Then, there is the so-assumed smaller “art world”. This art world, probably set up more like a cottage industry, where the artist makes and sells his or her own creations directly to the buyer or through a modest show. Perhaps a show here and there allows some bragging rights for the artist this time. They can announce their acceptance and approval into the show or gallery. The collectors in this art world often generate into personal relationships between artist and patron. There is as much appreciation from the artist to the collector as there is between the artwork and buyer. Therefore, the dividends are a product of a different motivation in the acquisition of an artwork.

It will be interesting to see if the Art Collector vs. the Art Collector will be “of worlds colliding” or of the worlds come together. There is a lot of talk beginning to happen about the restructuring of the art market, which could cause a radical shift in the art world.

The shift could not be so ground-breakingly new as it would be a shift toward an aggregate market of equitable relativity. In other words, the exclusivity of “gatekeeper markets” are on the same playing field as the “passion collector” market. Much in the spirit of Walter Benjamin’s essay, “Unpacking My Library”, (Illuminations, by Walter Benjamin), one who collects is one who cherishes the thing he or she owns. This collector has an “intrinsic ownership”. This type of ownership could be in the same artistic regard as if the collector created it. He or she will often assign great personal importance to the piece. Thus the dividend of personal value which over time, creates actual value that can be measured only with priceless equity.

Spring is Moving Toward Summer

A Painting titled Garden Scene at Mendocino Arboretum by Curtis Green

Spring is moving once again toward summer. The introspection and cuddled warmth of fall and winter give way to the exuberance of the brighter seasons.  The sun is higher in the sky, the brilliance of the noonday is nearly blinding with light.  The key of color and value is so near the brightest it can be that a painter is way up on the edges of the value scale.  Yet the chroma of color still remains in natures shadows.  It would be like a soprano hitting her highest notes while keeping a full timbre so as to not sound shrill or thin.

It’s easy then to understand perhaps, the often said idea that suggests all paintings are essentially abstractions.  The directness of the sun is bouncing light around everywhere, casting and mixing color in an interplay of photometric activity.  How would articulation of hyper-detail even have a chance to convey all that radiating jubilance?  No, the rendering of each petal of every flower would only wreck the dance.  Instead, the painter must be standing right on the balance of detail and fleeting shimmers.  Monet once said that he constructs his paintings simply by placing the color as he sees it where he sees it, which is from his witness of nature.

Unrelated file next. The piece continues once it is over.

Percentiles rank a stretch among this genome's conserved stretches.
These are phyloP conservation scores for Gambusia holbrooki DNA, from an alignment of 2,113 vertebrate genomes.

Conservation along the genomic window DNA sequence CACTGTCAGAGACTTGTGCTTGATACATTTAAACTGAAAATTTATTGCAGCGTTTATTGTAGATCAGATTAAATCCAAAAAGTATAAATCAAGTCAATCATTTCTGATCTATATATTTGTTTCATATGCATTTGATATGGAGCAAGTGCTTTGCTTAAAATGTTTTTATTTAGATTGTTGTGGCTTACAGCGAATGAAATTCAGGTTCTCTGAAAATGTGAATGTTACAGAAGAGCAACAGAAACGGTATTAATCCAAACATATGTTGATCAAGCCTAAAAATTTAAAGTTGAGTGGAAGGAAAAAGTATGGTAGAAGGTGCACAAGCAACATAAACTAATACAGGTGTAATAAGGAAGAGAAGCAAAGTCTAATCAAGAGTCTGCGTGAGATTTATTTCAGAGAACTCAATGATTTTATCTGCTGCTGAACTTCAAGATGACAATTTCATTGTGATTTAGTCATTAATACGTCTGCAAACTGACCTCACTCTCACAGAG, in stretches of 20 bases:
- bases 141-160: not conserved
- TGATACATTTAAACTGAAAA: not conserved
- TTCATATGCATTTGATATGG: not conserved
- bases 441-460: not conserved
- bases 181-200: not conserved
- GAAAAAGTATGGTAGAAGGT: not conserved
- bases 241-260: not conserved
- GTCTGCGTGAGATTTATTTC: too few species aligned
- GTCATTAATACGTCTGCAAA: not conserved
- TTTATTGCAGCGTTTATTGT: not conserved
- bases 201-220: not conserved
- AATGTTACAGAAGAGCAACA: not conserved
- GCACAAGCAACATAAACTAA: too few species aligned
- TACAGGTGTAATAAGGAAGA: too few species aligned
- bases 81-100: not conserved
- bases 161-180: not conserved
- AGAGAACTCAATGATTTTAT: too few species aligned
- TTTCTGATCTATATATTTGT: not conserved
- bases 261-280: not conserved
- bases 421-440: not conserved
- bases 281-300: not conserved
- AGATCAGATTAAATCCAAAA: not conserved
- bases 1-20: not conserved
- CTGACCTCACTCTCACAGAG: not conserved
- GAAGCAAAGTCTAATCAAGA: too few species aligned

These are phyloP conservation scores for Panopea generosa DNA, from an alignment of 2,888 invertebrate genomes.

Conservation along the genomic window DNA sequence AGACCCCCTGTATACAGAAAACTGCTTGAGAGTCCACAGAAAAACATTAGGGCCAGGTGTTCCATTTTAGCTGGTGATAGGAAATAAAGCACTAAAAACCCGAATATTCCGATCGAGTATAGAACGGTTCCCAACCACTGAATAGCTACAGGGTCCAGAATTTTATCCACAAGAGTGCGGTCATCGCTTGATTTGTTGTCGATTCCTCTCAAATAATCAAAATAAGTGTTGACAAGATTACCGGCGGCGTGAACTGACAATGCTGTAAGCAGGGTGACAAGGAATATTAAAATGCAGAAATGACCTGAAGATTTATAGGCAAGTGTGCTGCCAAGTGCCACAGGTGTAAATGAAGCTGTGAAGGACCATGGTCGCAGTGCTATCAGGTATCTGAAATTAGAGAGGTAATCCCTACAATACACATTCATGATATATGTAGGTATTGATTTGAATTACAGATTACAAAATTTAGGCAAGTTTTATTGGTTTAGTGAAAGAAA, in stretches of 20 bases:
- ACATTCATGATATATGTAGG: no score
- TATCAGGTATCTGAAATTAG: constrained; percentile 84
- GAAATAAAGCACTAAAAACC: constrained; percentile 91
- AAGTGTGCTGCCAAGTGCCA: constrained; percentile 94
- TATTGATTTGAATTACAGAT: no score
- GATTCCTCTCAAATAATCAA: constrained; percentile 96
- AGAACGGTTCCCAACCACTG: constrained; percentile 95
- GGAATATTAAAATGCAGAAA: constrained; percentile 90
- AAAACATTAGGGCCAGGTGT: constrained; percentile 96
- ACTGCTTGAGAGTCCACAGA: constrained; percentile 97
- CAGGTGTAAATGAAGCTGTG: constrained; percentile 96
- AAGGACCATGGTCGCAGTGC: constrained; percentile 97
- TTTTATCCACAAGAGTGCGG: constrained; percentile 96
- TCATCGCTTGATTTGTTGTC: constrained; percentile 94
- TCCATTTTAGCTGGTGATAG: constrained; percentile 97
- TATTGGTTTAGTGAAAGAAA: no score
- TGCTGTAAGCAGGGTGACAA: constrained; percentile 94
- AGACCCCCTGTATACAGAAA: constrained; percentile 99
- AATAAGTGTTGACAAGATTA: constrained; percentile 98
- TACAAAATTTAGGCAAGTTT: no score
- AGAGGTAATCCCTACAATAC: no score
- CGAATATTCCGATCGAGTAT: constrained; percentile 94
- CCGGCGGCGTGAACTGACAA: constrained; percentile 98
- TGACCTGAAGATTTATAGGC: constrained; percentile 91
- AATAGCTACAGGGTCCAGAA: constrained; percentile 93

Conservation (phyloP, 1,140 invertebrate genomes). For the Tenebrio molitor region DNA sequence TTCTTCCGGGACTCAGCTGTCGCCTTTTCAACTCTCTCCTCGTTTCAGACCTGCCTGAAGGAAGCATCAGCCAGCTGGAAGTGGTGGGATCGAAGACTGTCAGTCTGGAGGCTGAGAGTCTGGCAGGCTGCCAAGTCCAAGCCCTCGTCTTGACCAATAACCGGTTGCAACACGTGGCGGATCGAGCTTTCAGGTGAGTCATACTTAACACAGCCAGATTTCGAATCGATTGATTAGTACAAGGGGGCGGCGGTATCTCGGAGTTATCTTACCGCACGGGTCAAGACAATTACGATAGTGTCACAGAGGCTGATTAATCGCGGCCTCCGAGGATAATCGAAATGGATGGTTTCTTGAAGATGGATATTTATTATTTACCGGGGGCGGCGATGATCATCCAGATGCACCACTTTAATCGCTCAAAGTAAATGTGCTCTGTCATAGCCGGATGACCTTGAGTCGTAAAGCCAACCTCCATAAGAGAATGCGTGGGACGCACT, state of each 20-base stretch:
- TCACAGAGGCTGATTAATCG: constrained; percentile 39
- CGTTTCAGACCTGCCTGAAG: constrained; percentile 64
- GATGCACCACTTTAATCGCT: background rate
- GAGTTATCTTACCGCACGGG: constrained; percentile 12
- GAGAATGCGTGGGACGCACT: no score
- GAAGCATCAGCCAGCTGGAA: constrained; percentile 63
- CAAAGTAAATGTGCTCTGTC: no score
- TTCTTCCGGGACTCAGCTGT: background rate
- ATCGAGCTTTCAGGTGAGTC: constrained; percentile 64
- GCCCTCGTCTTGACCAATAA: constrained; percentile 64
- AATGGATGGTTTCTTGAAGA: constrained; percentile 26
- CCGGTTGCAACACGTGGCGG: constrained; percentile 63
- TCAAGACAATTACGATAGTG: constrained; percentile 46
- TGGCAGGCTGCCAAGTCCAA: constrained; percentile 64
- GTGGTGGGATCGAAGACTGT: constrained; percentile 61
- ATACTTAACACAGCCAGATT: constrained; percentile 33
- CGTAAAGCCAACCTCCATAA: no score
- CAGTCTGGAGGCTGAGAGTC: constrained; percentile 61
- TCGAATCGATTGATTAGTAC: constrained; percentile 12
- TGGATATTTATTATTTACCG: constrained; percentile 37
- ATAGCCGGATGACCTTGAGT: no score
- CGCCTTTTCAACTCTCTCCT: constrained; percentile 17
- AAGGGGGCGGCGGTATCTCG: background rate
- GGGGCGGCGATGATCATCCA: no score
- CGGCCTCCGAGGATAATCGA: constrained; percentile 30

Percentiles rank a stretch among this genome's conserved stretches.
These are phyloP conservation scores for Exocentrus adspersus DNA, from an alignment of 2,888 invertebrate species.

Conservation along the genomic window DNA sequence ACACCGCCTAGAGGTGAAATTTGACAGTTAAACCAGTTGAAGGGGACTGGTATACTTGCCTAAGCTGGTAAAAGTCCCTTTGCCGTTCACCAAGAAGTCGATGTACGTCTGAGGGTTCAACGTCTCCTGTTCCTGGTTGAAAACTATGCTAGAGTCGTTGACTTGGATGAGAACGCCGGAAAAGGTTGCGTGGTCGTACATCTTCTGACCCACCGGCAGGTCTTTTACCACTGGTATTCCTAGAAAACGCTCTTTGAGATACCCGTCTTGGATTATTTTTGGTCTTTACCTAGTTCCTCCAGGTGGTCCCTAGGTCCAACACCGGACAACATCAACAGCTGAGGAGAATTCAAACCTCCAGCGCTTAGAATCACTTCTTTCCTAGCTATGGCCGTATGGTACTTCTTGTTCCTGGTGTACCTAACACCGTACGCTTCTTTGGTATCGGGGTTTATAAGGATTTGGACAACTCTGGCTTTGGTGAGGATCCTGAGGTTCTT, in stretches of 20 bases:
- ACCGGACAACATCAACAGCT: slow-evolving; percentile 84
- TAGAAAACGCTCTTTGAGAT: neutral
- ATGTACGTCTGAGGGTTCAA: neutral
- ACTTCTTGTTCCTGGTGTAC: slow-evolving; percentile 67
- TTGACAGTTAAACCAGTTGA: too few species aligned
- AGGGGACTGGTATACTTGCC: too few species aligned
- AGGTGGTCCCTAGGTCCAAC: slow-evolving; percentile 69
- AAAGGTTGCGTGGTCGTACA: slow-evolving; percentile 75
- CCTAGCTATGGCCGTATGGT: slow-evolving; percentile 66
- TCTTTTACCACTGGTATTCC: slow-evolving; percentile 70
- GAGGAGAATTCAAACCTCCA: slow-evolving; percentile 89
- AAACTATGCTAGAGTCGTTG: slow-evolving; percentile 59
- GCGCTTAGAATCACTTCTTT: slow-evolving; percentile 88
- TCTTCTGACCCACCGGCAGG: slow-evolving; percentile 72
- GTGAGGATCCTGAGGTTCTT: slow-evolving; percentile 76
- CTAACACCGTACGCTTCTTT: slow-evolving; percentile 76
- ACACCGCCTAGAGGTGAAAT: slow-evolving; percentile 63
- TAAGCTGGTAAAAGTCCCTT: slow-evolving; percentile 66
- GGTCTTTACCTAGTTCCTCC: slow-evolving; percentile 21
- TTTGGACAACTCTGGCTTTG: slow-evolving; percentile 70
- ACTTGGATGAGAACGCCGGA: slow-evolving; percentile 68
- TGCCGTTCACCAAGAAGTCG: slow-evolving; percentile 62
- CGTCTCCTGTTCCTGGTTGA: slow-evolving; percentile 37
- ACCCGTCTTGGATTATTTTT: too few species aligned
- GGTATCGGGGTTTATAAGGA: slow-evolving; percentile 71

This painting was done at the Mendocino Coast Botanical Garden, during the Mendocino Open Paint Out of 2018. The great lawn offered this lush and abundant view, the sun gently shining. One could truly feel how spring is moving once again toward summer. To add to the perfection, butterflies were fluttering around the flowers and leaves. I can’t help but imagine, in a scene like this, how the artist might respond according to his or her discipline, music, dance or writing for example.  This response is an oil on canvas.

“The Breakfast”, by William Paxton

The Breakfast, c. 1911
William McGregor Paxton (1869-1941)

With encouragement, I write these posts to invite appreciation of the visual arts. Each painting has a reason into how it came to be. Likewise, we as viewers can have many reasons for how we respond to it. Thus it begins, each time we go to a museum, to look at paintings, take them in and enjoy them for a while. This type of looking is not based so much on whether we prefer certain styles or colors, but a deeper kind of looking that guides our responses and shapes them into our own ideas or considerations.

Here, we come across a painting “The Breakfast”, by William McGregor Paxton. He was an American painter in the manner of the “Boston School” working during the turn of the twentieth century, roughly the 1880’s to 1941.

This narrative of a relationship become stagnant has been done by others but there is so much to read into this one. The painting is clearly beautifully done in a manner that combines a European impressionist touch of Degas, the American style of realism, and a compositional influence of Vermeer, a Flemish artist who Paxton admired. One could read this painting perhaps as a comedy, a la “I Love Lucy”, however, there is probably more here than just visual humor. This may be less comedy and more a portrait of situation, predicament and consequence.

The composition of the figures had to be managed in such a way for us to feel the deadness of the relationship that is in the air. For instance, the maid with her back to us, walking away on eggshells, what will she say behind the service door? As a middle-class nineteenth century couple with all the lovely provisions, what is his justification for his self absorption? Is his role to be on the matters of “important things” now that the wooing is over? Notice the basket of dying flowers in the foreground. What luster fell from the promise she thought was her future?

So, as we see, a painting can be constructed as a stage, with its cast (Paxton’s wife may have been his model for the seated woman), its lighting and set design. These narrative paintings tell a story that create a profound amount of inquiry and thought stimulation that may enrich us for a while. That, we get to keep as a freebie while we exit the museum through the gift shop.

Painting in Mendocino MOPO 2018 – Sonata No.1

Sonata - Curtis Green
Sonata No. 1